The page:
How will company directors be affected?

Our briefing on Changes to directors’ duties explains how the new statutory statement of directors’ duties will affect directors. This briefing outlines other major provisions in the Act that will affect directors.

One director must be a natural person

From 1 October 2008 every company, whether private or public, will have to have at least one director who is a living individual. Therefore a company can no longer be the sole director of another. Companies that use corporate directors will have to consider whether extra directors will need to be appointed.

The Government intends to provide a grace period until October 2010 for any company which did not have at least one director who was a natural person when the Act received Royal Assent on 8 November 2006.

Home addresses – protection from disclosure

The Act sets out new provisions for protecting all directors (not just those at risk of violence or intimidation as at present) against disclosure of their usual residential address. Instead only a service address will be made public (although certain bodies carrying out public functions and credit reference agencies may still be permitted access to usual residential addresses).

Sadly the protection is not retrospective. However, draft regulations have been published clarifying the circumstances in which it will be possible to apply to remove the usual residential addresses of some directors and shareholders (broadly those at serious risk of violence or intimidation) from historic company records from 2003 onwards (when Companies House began holding records electronically rather than on microfiche).

Fears have been voiced that unscrupulous directors will be able to hide behind service addresses, thus facilitating the operation of phoenix company scams, where new companies are formed from the remnants of failed companies, to the detriment of creditors.

New procedure for shareholders to sue

The Act introduces a new procedure for shareholders, subject to the Court’s consent, to bring a derivative claim on the company’s behalf against a director who is in breach of his duties or who has been negligent. Current common law rules allow such claims only in limited circumstances. Damages awarded will be payable to the company, rather than to the shareholders themselves. The new procedure will be used for all claims commenced on or after 1 October 2007 with transitional arrangements in place for claims arising before this date. See our briefing on Derivative claims by members against directors.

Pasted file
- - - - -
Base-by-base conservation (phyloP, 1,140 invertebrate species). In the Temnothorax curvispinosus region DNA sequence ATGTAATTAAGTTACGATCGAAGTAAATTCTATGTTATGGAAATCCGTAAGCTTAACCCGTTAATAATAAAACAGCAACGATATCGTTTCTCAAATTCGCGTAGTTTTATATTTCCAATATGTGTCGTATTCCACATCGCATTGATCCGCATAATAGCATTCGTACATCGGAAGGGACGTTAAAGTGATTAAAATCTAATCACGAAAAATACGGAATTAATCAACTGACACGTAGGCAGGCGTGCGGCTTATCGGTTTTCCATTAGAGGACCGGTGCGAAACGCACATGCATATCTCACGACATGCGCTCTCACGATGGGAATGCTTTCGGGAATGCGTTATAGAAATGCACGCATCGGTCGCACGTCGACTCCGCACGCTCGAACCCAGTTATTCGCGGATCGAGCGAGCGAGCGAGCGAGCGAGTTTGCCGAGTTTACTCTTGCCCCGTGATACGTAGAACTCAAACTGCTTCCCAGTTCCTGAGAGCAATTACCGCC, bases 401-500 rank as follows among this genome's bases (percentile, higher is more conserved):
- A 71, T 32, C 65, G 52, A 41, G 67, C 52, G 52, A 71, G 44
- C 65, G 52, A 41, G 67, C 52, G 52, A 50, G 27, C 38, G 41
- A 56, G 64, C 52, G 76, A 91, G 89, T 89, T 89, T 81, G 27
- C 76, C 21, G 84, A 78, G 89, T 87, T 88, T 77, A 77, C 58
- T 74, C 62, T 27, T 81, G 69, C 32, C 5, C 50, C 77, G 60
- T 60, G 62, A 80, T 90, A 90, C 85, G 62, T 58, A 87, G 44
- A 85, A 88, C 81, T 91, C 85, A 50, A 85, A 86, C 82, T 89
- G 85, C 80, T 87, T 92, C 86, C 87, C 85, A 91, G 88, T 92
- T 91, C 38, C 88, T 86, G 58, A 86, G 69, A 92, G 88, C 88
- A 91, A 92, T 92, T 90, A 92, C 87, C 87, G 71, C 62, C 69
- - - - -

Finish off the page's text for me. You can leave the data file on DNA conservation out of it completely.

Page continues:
Age restrictions to change

The restrictions on companies appointing directors of 70 and over were repealed in April 2007. A new minimum age restriction of 16 is to be introduced on 1 October 2008.

Company secretaries optional for private companies

From 6 April 2008 private companies will no longer have to appoint a company secretary (subject to their constitutional documents), but the Act gives statutory recognition to those retained after the Act comes into force. The directors of private companies that elect to dispense with a secretary need to be aware that the tasks that a secretary commonly undertakes will remain for the most part. So those directors need to ensure they continue to be dealt with, either themselves or by someone authorised by them. Consequently larger privates may decide to retain a secretary. Public companies will still have to appoint one.

Fair dealing provisions rewritten

The rules governing fair dealings between a company and its directors have been rewritten. Less onerous approval procedures are to be introduced for conflicts of interest, substantial property transactions and loans.

  • From 1 October 2008 where there is a conflict of interest in a director’s dealings with a third party then, provided the constitutional documents of a private company do not prohibit it, the conflict can be authorised by the independent directors rather than requiring shareholder approval.
  • From 1 October 2008 where the conflict is between a director and the company itself, the interested director must declare the nature and extent of his interests to the other directors before the deal is done. Where the company has already entered into the deal, he must make such a declaration as soon as reasonably practicable after he becomes aware of the conflict and failure to comply will be a criminal offence.
  • From 1 October 2007 companies will be able to enter into substantial property transactions with a director, conditional on shareholders’ approval, rather than obtaining the prior approval of shareholders.
  • On 1 October 2007 the prohibition on loans to directors is to be abolished. A new provision is to be introduced enabling companies, subject to obtaining shareholder consent, to make loans to directors or directors of the holding company (or persons connected with them).

Is it in force?

The Companies Act 2006 received Royal Assent on 8 November 2006. Some provisions were introduced in January and April 2007. A substantial part of the Act comes into force on 1 October 2007, more on 6 April 2008, with the remainder going live on 1 October 2008. BERR (formerly DTI) has published a detailed table of commencement dates.

Link to more briefings on the Act

More briefings are available on the Companies Act 2006 page on our website.